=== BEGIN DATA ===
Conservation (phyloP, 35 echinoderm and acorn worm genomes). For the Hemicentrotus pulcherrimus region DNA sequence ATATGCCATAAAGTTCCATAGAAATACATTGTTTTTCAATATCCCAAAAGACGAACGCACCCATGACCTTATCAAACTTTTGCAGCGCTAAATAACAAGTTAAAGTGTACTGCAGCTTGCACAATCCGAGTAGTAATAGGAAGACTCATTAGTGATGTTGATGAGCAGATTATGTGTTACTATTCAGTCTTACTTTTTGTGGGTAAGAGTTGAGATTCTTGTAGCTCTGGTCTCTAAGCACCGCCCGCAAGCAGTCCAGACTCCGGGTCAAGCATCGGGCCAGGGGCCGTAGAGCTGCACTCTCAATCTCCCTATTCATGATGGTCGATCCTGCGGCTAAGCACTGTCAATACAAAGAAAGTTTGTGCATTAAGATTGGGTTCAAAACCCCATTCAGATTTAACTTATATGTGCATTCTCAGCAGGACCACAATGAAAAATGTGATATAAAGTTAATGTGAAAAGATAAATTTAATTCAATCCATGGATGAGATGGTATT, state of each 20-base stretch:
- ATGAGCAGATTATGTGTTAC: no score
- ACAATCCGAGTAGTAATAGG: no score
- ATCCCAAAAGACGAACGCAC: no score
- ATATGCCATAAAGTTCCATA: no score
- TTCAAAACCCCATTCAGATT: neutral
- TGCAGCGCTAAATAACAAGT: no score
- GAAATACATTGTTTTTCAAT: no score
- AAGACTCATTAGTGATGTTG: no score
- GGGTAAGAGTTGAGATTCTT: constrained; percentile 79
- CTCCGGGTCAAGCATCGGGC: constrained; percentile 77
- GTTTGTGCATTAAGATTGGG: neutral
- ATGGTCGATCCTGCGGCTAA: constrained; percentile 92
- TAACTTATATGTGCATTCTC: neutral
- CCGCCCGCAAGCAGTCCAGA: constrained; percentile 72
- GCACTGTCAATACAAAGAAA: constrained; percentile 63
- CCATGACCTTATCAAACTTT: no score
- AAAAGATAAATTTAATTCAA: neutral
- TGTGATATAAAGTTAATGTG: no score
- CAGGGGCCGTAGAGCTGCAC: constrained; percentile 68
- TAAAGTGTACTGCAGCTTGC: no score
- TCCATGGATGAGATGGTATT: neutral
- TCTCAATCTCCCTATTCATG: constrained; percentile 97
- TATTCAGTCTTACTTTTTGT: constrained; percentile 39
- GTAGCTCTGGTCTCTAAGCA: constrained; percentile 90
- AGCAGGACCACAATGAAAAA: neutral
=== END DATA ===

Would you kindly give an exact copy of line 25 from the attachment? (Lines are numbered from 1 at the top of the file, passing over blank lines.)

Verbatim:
- GTAGCTCTGGTCTCTAAGCA: constrained; percentile 90